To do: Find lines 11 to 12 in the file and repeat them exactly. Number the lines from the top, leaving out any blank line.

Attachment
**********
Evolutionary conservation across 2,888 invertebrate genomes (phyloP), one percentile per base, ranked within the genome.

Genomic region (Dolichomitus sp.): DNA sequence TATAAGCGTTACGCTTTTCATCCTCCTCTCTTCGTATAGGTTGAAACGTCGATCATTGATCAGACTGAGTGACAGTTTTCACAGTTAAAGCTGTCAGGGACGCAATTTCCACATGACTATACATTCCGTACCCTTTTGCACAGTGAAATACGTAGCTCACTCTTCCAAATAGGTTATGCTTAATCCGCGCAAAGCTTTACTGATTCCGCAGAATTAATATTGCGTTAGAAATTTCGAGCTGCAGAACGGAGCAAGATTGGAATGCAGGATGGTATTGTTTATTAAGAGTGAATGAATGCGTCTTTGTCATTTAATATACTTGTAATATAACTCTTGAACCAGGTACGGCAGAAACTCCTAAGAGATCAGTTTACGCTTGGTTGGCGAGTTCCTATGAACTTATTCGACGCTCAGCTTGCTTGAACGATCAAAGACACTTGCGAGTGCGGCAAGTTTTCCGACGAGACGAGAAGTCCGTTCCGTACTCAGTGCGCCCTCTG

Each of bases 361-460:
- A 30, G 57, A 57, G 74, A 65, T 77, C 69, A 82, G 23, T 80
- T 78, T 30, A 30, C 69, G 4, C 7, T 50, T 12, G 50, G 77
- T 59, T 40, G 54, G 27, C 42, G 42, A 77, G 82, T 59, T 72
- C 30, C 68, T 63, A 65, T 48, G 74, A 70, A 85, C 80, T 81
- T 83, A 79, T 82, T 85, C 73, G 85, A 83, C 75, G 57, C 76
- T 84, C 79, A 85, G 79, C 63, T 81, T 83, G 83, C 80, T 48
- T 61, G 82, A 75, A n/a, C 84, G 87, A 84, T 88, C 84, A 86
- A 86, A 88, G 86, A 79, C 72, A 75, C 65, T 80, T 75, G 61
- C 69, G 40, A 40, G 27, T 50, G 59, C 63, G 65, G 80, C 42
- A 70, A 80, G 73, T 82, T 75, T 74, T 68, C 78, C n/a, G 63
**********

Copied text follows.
- A 86, A 88, G 86, A 79, C 72, A 75, C 65, T 80, T 75, G 61
- C 69, G 40, A 40, G 27, T 50, G 59, C 63, G 65, G 80, C 42